The Vicissitudes of Pluralism
Peter L. Berger
In his recent book, The Many Altars of Modernity: Toward a Paradigm for Religion in a Pluralist Age, Peter Berger argues that, contrary to popular belief, we don’t live in a secular age–we live in a pluralist one. Put differently, our problem is not that God is dead, but that there are many gods. Join us for a consideration of a new paradigm for understanding religion and pluralism in an age of multiple modernities.
Peter L. Berger, PhD, is a Professor of Sociology, Emeritus, at Boston University and the founder of the Institute on Culture, Religion, and World Affairs. He received his PhD in Sociology at the New School for Social Research and has received honorary degrees from Loyola University, University of Notre Dame, University of Geneva, University of Munich, Sofia University, and Renmin University of China. After serving in the US Army, Berger taught at several universities, notably Rutgers and Boston College. His published works include the books Modernity, Pluralism and the Crisis of Meaning (with Thomas Luckmann); In Praise of Doubt (with Anton Zijderveld); Religious America, Secular Europe? (with Grace Davie and Effie Fokas); and Questions of Faith, Many Globalizations (edited with Samuel Huntington).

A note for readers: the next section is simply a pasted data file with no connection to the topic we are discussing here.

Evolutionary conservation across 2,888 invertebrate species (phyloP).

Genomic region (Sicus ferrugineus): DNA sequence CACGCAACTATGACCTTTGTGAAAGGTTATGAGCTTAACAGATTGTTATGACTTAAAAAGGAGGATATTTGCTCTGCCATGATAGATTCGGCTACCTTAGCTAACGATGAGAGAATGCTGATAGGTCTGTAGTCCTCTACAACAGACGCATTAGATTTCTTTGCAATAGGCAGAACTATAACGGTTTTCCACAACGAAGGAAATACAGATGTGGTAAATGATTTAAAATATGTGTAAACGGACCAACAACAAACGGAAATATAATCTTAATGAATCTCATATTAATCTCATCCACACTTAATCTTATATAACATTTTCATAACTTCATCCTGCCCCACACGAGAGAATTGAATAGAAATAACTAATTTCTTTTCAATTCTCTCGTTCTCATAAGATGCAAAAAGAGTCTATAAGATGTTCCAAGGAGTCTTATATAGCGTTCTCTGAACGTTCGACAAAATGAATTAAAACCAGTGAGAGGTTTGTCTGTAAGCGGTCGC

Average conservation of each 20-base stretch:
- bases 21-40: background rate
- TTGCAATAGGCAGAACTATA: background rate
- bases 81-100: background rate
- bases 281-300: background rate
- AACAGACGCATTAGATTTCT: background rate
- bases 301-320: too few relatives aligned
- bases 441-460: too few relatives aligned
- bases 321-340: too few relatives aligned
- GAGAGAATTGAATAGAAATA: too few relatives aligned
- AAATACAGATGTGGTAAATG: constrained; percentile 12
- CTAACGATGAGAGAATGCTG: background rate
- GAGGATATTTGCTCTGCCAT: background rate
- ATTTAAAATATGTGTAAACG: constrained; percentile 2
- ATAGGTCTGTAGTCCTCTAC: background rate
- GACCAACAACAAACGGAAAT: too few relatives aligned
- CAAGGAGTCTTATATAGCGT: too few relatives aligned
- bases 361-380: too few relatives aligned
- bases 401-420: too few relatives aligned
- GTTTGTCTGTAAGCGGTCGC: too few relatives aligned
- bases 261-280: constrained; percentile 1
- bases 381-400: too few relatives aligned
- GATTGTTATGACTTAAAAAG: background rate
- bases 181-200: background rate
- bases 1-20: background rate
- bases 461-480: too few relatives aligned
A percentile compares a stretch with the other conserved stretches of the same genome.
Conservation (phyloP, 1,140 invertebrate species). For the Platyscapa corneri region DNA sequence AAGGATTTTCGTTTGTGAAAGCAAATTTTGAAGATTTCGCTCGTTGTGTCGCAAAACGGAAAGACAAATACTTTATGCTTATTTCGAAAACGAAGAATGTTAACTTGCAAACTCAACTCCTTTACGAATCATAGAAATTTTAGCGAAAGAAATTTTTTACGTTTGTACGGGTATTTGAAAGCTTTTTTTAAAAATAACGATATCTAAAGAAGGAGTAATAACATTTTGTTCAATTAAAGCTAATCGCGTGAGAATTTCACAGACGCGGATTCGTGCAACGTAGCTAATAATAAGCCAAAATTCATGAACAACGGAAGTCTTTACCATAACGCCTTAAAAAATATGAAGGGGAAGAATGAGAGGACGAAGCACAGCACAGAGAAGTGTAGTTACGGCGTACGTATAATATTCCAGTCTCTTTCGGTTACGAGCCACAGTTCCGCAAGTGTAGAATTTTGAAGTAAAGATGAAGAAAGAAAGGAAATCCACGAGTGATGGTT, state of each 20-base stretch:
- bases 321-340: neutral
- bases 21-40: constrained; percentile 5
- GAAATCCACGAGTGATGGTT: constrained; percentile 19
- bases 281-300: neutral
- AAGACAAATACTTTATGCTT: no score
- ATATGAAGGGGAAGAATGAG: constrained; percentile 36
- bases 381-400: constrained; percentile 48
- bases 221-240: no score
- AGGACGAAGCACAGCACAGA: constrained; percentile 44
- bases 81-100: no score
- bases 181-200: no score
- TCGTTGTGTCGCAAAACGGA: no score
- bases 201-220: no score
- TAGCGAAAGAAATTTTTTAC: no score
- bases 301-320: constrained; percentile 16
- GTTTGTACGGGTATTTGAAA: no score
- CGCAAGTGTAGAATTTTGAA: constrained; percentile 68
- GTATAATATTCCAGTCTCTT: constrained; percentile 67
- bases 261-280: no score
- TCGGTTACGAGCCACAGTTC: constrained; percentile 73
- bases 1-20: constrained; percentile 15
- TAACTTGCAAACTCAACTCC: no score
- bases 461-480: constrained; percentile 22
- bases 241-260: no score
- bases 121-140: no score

This event is funded by the William Orville Thomson Endowment.
The Athenæaum’s notable collection of tracts and broadsides sheds light on nineteenth century relationships between Christians of European descent and people of other backgrounds. Visit the Athenæum’s Digital Collections online to view Indian speech: delived [sic] before a gentleman missionary, from Massachusetts, by a chief, commonly called by the white people Red Jacket: his Indian name is Sagu-ya-what-hath, which being interpreted, is Keeper-awke [sic]. This broadside of a speech delivered in 1805 by Seneca Chief Red Jacket concerns attempts by white missionaries to convert Native Americans of the Six Nations (Iroquois Confederacy) to Christianity.
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